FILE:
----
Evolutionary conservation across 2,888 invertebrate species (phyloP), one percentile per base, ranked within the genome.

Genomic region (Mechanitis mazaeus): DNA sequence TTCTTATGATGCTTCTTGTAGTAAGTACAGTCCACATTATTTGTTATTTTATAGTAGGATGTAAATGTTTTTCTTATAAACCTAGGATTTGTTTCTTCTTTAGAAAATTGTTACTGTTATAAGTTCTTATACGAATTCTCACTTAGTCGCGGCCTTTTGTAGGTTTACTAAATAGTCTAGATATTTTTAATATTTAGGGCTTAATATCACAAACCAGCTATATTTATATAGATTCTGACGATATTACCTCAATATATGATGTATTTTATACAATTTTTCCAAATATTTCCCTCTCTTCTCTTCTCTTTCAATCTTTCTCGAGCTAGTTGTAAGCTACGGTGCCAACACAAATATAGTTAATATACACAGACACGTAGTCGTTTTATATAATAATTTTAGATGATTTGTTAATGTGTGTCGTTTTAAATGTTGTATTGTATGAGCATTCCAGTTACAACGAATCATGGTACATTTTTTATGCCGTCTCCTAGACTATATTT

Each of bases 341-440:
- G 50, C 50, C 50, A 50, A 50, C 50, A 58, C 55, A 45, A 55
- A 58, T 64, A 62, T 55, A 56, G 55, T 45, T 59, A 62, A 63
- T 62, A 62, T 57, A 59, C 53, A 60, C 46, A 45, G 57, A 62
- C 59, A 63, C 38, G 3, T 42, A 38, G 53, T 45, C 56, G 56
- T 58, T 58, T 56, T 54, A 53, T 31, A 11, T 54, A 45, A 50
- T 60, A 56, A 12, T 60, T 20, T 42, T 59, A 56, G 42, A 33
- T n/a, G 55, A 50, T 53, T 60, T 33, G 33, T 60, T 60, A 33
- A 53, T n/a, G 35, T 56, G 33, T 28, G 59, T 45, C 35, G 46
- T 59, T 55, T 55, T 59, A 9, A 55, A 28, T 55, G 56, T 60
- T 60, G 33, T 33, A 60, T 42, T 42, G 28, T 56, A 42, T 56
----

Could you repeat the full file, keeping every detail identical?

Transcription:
Evolutionary conservation across 2,888 invertebrate species (phyloP), one percentile per base, ranked within the genome.

Genomic region (Mechanitis mazaeus): DNA sequence TTCTTATGATGCTTCTTGTAGTAAGTACAGTCCACATTATTTGTTATTTTATAGTAGGATGTAAATGTTTTTCTTATAAACCTAGGATTTGTTTCTTCTTTAGAAAATTGTTACTGTTATAAGTTCTTATACGAATTCTCACTTAGTCGCGGCCTTTTGTAGGTTTACTAAATAGTCTAGATATTTTTAATATTTAGGGCTTAATATCACAAACCAGCTATATTTATATAGATTCTGACGATATTACCTCAATATATGATGTATTTTATACAATTTTTCCAAATATTTCCCTCTCTTCTCTTCTCTTTCAATCTTTCTCGAGCTAGTTGTAAGCTACGGTGCCAACACAAATATAGTTAATATACACAGACACGTAGTCGTTTTATATAATAATTTTAGATGATTTGTTAATGTGTGTCGTTTTAAATGTTGTATTGTATGAGCATTCCAGTTACAACGAATCATGGTACATTTTTTATGCCGTCTCCTAGACTATATTT

Each of bases 341-440:
- G 50, C 50, C 50, A 50, A 50, C 50, A 58, C 55, A 45, A 55
- A 58, T 64, A 62, T 55, A 56, G 55, T 45, T 59, A 62, A 63
- T 62, A 62, T 57, A 59, C 53, A 60, C 46, A 45, G 57, A 62
- C 59, A 63, C 38, G 3, T 42, A 38, G 53, T 45, C 56, G 56
- T 58, T 58, T 56, T 54, A 53, T 31, A 11, T 54, A 45, A 50
- T 60, A 56, A 12, T 60, T 20, T 42, T 59, A 56, G 42, A 33
- T n/a, G 55, A 50, T 53, T 60, T 33, G 33, T 60, T 60, A 33
- A 53, T n/a, G 35, T 56, G 33, T 28, G 59, T 45, C 35, G 46
- T 59, T 55, T 55, T 59, A 9, A 55, A 28, T 55, G 56, T 60
- T 60, G 33, T 33, A 60, T 42, T 42, G 28, T 56, A 42, T 56